But some things have stayed the same, and so I thought I’d share the three essential ingredients I believe every video should have…so essential, that my team won’t work on projects that don’t contain all three!

Essential 1 – A Story

The days of people watching a video simply because it’s there, are gone…nowadays your videos need to engage and retain your audience. The best way to do this is with a story.
You can list the benefits of your new project or initiative as much as you like, but people don’t connect with projects and initiatives…they connect with people. So if you want to connect with your audience, you need to tell a story about how your project or initiative has benefited a person, or a family or a community.
So for example, training and apprenticeships are a great idea and you can talk a lot about the levels of funding and courses available…but that’s not going to make for an interesting video.
Or you can show the story of someone who grew up watching motorsport with her Dad and asking what things were and how they worked…and who has now done training in motorsport and has her Dad asking her what things are and how they work

Or someone who was originally a florist, and is now driving heavy machinery on major projects:

Never underestimate the power of a story!

Essential 2 – A Storyteller

Once you have your story, you also need someone who can tell the story in a way that will engage with your audience.
Now I know that the first option most people think of is to get the head of the organisation, or the CEO, or anyone in a senior role to do the talking on camera. After all, these people can say ‘This agile project will deliver key outcomes to our stakeholders and offer synergies with the sector’ without even flinching!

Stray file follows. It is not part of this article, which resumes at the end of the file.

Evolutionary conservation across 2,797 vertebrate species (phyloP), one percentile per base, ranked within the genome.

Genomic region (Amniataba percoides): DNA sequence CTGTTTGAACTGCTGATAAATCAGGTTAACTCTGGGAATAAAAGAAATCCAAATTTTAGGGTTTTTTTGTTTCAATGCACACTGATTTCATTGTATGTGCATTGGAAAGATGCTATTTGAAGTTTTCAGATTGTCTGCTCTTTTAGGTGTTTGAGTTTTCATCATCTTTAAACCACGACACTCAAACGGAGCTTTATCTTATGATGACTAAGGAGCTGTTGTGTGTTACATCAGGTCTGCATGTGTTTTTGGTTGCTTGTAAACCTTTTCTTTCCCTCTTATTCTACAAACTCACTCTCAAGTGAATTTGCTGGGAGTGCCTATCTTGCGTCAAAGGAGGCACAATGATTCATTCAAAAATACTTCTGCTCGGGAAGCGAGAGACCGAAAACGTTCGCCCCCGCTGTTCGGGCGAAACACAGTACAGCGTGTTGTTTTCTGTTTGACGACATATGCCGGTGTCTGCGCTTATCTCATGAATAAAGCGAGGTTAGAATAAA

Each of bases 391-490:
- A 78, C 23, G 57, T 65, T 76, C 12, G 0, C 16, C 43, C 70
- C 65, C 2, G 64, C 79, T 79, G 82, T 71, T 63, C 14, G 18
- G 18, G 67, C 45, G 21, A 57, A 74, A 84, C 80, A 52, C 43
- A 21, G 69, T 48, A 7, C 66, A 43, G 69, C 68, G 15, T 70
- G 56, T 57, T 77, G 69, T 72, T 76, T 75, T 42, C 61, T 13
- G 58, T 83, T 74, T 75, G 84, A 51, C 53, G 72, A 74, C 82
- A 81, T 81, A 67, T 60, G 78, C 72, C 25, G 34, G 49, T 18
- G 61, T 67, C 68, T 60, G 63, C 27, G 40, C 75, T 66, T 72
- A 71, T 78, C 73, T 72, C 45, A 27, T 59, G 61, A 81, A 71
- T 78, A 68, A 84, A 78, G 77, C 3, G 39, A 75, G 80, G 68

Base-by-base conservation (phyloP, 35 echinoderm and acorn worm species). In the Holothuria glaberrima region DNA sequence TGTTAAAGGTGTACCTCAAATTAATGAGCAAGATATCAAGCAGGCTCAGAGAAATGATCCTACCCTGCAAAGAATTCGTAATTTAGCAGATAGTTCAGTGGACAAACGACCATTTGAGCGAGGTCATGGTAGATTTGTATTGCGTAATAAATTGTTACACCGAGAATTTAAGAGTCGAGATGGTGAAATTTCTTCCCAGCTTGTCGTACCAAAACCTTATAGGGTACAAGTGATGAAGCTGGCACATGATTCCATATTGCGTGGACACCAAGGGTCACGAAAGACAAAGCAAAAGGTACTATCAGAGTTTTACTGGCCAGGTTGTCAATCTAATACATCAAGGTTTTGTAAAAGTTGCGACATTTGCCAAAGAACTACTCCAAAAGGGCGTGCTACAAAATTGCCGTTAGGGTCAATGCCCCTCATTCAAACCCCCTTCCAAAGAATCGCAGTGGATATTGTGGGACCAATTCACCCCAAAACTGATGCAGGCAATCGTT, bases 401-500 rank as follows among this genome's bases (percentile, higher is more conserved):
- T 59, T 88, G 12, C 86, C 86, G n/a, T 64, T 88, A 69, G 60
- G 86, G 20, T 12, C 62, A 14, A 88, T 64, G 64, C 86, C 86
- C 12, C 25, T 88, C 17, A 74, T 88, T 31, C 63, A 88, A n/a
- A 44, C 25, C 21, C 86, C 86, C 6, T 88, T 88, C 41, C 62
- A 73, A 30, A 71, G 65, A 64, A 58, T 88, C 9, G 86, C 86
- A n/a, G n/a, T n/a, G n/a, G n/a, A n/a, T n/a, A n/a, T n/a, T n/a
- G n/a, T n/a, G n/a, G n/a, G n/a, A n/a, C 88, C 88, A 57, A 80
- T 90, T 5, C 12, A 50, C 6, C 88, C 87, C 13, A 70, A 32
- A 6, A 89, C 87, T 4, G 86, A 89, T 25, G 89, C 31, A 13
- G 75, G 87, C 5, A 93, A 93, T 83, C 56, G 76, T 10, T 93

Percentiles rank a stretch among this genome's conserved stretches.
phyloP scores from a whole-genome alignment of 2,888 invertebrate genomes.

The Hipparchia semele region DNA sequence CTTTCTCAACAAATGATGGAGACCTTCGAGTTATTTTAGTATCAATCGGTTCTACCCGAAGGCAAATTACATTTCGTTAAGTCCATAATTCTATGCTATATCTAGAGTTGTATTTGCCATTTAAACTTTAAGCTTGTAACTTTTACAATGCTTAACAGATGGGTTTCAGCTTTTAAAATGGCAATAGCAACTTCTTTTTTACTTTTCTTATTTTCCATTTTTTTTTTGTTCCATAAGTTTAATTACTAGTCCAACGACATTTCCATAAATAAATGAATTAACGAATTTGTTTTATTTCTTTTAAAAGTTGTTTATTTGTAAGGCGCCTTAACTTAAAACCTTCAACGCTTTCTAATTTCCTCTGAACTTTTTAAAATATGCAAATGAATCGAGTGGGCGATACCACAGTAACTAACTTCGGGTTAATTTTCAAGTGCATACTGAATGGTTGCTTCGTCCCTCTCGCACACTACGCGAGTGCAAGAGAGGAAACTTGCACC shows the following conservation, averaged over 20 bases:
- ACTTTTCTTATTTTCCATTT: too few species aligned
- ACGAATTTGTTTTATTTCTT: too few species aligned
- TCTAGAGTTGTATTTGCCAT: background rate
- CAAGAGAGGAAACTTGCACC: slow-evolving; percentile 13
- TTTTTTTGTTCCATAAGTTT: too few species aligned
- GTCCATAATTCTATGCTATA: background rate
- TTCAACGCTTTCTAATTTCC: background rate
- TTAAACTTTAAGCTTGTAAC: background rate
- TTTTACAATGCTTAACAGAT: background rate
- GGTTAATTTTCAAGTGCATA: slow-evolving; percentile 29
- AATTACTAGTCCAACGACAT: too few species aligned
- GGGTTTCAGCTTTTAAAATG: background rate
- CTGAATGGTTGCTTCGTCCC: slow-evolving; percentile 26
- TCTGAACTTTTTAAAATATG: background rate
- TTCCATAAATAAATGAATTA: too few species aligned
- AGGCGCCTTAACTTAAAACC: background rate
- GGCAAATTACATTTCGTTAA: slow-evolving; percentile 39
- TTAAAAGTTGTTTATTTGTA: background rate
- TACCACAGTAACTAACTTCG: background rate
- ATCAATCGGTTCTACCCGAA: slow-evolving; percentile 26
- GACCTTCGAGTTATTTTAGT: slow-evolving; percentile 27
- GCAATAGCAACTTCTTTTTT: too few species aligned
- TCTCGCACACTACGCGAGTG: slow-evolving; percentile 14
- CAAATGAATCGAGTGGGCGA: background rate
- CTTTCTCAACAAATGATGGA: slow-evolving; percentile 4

Plus, nothing helps get a video approved quickly, quite like having the person approving it, also being the star.
But I can promise you that it will not resonate with an audience, as it just won’t feel authentic. What you need is someone with an actual experience of what your video is focussing on…and if they’re too nervous or shy to talk on camera, then you need one of their peers, or a frontline worker who has seen how they’ve changed. In short, you need someone who your audience is going to like and want to listen to.
If you go with the boss, you will get all the right words in the right order…but if you go with someone who is actually telling their story, you’ll get a little piece of unscripted magic that people will genuinely engage with.

Let your story teller tell their story in their own language

Essential 3 – A Visual Element

Video is a visual medium. So you need to tell your story visually, and you need to engage people visually. If you look at any of the videos above you will see that only about 10-15% of the footage is the person talking to camera, that vast majority is footage that tells the story and engages the viewer.
So before you commit to a project, ask what is the visual element of this video. If the project is a consultation, or a roundtable or a mentorship…just be aware that the footage of people talking to each other will be engaging for about 6 seconds…after that, you’re going to be in struggle town. If you absolutely have to make a video about something that is ostensibly about peope talking to each other, then it may be better to keep your powder dry and make a video about what the consultation/roundtable/mentorship actually resulted in (as that’s much more likely to feature people actually doing something…rather than discussing the many somethings they may or may not do!)
Also, the reality is that if you’re posting your content on social media, there is a VERY strong chance that the video will start playing without any audio, so you will need some REALLY engaging visuals if you want to convince people to unmute the audio and keep watching.

Even if your footage is just people talking…you can still make it visually engaging.
Dance = easy to show visually,
Farming = easy to show visually
Psychology = not so easy to show visually

So there you go, the three things we demand are part of any video project we commit to creating.
Next week I’m going to talk about the challenges of getting a video approved…especially in a Government context.